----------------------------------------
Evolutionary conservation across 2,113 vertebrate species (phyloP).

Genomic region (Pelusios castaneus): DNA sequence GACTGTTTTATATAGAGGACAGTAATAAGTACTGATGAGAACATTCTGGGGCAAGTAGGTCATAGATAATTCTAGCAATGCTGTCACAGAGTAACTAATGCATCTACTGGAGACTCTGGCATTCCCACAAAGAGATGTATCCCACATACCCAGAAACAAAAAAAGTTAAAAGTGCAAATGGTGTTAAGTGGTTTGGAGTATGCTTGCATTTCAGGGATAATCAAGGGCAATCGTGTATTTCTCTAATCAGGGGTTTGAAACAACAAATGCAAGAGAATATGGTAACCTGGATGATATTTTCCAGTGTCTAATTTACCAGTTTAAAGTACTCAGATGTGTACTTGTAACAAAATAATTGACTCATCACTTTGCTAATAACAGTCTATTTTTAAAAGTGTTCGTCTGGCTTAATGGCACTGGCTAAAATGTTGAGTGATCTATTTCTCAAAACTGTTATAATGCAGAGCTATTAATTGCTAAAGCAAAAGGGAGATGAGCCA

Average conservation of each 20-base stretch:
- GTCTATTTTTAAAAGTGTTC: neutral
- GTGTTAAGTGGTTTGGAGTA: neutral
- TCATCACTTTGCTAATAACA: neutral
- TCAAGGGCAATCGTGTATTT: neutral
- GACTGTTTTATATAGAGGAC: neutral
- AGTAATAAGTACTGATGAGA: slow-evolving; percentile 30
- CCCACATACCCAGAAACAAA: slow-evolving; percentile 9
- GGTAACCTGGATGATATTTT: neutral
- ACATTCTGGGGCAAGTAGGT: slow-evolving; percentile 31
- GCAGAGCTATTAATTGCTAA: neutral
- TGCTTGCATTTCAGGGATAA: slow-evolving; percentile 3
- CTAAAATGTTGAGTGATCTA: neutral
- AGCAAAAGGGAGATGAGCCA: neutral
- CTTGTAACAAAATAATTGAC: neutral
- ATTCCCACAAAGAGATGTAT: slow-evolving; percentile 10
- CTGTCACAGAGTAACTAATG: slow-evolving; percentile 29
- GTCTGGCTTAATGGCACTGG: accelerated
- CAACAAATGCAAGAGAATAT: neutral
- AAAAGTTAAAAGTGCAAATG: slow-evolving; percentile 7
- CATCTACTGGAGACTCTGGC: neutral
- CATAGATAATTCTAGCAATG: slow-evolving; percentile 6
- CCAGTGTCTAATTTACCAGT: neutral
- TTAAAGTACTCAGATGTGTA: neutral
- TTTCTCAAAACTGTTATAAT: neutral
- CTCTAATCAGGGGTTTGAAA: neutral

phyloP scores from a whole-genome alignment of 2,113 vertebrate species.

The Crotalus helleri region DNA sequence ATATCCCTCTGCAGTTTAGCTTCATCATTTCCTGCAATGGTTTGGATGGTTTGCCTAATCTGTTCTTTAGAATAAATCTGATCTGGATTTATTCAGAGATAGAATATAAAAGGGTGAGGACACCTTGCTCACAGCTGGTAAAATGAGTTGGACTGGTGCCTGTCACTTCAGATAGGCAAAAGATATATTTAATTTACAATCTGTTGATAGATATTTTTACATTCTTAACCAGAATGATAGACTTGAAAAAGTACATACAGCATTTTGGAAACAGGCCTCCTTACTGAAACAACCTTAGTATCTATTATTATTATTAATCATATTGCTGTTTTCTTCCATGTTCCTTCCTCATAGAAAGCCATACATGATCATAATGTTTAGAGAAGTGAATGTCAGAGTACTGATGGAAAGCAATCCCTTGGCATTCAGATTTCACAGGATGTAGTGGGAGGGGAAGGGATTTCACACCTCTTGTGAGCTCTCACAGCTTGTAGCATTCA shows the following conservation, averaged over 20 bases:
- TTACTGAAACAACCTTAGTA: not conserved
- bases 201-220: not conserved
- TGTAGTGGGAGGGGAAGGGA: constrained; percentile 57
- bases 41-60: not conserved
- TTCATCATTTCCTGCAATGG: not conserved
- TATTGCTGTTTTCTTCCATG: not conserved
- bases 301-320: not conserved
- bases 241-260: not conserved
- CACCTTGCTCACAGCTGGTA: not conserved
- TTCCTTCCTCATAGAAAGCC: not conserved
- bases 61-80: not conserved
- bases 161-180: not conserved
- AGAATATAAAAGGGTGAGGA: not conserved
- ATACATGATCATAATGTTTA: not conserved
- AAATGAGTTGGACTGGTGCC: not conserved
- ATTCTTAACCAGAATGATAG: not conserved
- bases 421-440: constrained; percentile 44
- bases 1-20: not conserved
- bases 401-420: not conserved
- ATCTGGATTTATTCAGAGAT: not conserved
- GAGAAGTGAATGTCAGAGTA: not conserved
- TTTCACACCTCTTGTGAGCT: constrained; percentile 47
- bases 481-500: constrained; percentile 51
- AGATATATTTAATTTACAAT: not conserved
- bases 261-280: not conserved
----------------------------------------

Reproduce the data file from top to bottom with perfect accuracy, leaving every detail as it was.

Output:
Evolutionary conservation across 2,113 vertebrate species (phyloP).

Genomic region (Pelusios castaneus): DNA sequence GACTGTTTTATATAGAGGACAGTAATAAGTACTGATGAGAACATTCTGGGGCAAGTAGGTCATAGATAATTCTAGCAATGCTGTCACAGAGTAACTAATGCATCTACTGGAGACTCTGGCATTCCCACAAAGAGATGTATCCCACATACCCAGAAACAAAAAAAGTTAAAAGTGCAAATGGTGTTAAGTGGTTTGGAGTATGCTTGCATTTCAGGGATAATCAAGGGCAATCGTGTATTTCTCTAATCAGGGGTTTGAAACAACAAATGCAAGAGAATATGGTAACCTGGATGATATTTTCCAGTGTCTAATTTACCAGTTTAAAGTACTCAGATGTGTACTTGTAACAAAATAATTGACTCATCACTTTGCTAATAACAGTCTATTTTTAAAAGTGTTCGTCTGGCTTAATGGCACTGGCTAAAATGTTGAGTGATCTATTTCTCAAAACTGTTATAATGCAGAGCTATTAATTGCTAAAGCAAAAGGGAGATGAGCCA

Average conservation of each 20-base stretch:
- GTCTATTTTTAAAAGTGTTC: neutral
- GTGTTAAGTGGTTTGGAGTA: neutral
- TCATCACTTTGCTAATAACA: neutral
- TCAAGGGCAATCGTGTATTT: neutral
- GACTGTTTTATATAGAGGAC: neutral
- AGTAATAAGTACTGATGAGA: slow-evolving; percentile 30
- CCCACATACCCAGAAACAAA: slow-evolving; percentile 9
- GGTAACCTGGATGATATTTT: neutral
- ACATTCTGGGGCAAGTAGGT: slow-evolving; percentile 31
- GCAGAGCTATTAATTGCTAA: neutral
- TGCTTGCATTTCAGGGATAA: slow-evolving; percentile 3
- CTAAAATGTTGAGTGATCTA: neutral
- AGCAAAAGGGAGATGAGCCA: neutral
- CTTGTAACAAAATAATTGAC: neutral
- ATTCCCACAAAGAGATGTAT: slow-evolving; percentile 10
- CTGTCACAGAGTAACTAATG: slow-evolving; percentile 29
- GTCTGGCTTAATGGCACTGG: accelerated
- CAACAAATGCAAGAGAATAT: neutral
- AAAAGTTAAAAGTGCAAATG: slow-evolving; percentile 7
- CATCTACTGGAGACTCTGGC: neutral
- CATAGATAATTCTAGCAATG: slow-evolving; percentile 6
- CCAGTGTCTAATTTACCAGT: neutral
- TTAAAGTACTCAGATGTGTA: neutral
- TTTCTCAAAACTGTTATAAT: neutral
- CTCTAATCAGGGGTTTGAAA: neutral

phyloP scores from a whole-genome alignment of 2,113 vertebrate species.

The Crotalus helleri region DNA sequence ATATCCCTCTGCAGTTTAGCTTCATCATTTCCTGCAATGGTTTGGATGGTTTGCCTAATCTGTTCTTTAGAATAAATCTGATCTGGATTTATTCAGAGATAGAATATAAAAGGGTGAGGACACCTTGCTCACAGCTGGTAAAATGAGTTGGACTGGTGCCTGTCACTTCAGATAGGCAAAAGATATATTTAATTTACAATCTGTTGATAGATATTTTTACATTCTTAACCAGAATGATAGACTTGAAAAAGTACATACAGCATTTTGGAAACAGGCCTCCTTACTGAAACAACCTTAGTATCTATTATTATTATTAATCATATTGCTGTTTTCTTCCATGTTCCTTCCTCATAGAAAGCCATACATGATCATAATGTTTAGAGAAGTGAATGTCAGAGTACTGATGGAAAGCAATCCCTTGGCATTCAGATTTCACAGGATGTAGTGGGAGGGGAAGGGATTTCACACCTCTTGTGAGCTCTCACAGCTTGTAGCATTCA shows the following conservation, averaged over 20 bases:
- TTACTGAAACAACCTTAGTA: not conserved
- bases 201-220: not conserved
- TGTAGTGGGAGGGGAAGGGA: constrained; percentile 57
- bases 41-60: not conserved
- TTCATCATTTCCTGCAATGG: not conserved
- TATTGCTGTTTTCTTCCATG: not conserved
- bases 301-320: not conserved
- bases 241-260: not conserved
- CACCTTGCTCACAGCTGGTA: not conserved
- TTCCTTCCTCATAGAAAGCC: not conserved
- bases 61-80: not conserved
- bases 161-180: not conserved
- AGAATATAAAAGGGTGAGGA: not conserved
- ATACATGATCATAATGTTTA: not conserved
- AAATGAGTTGGACTGGTGCC: not conserved
- ATTCTTAACCAGAATGATAG: not conserved
- bases 421-440: constrained; percentile 44
- bases 1-20: not conserved
- bases 401-420: not conserved
- ATCTGGATTTATTCAGAGAT: not conserved
- GAGAAGTGAATGTCAGAGTA: not conserved
- TTTCACACCTCTTGTGAGCT: constrained; percentile 47
- bases 481-500: constrained; percentile 51
- AGATATATTTAATTTACAAT: not conserved
- bases 261-280: not conserved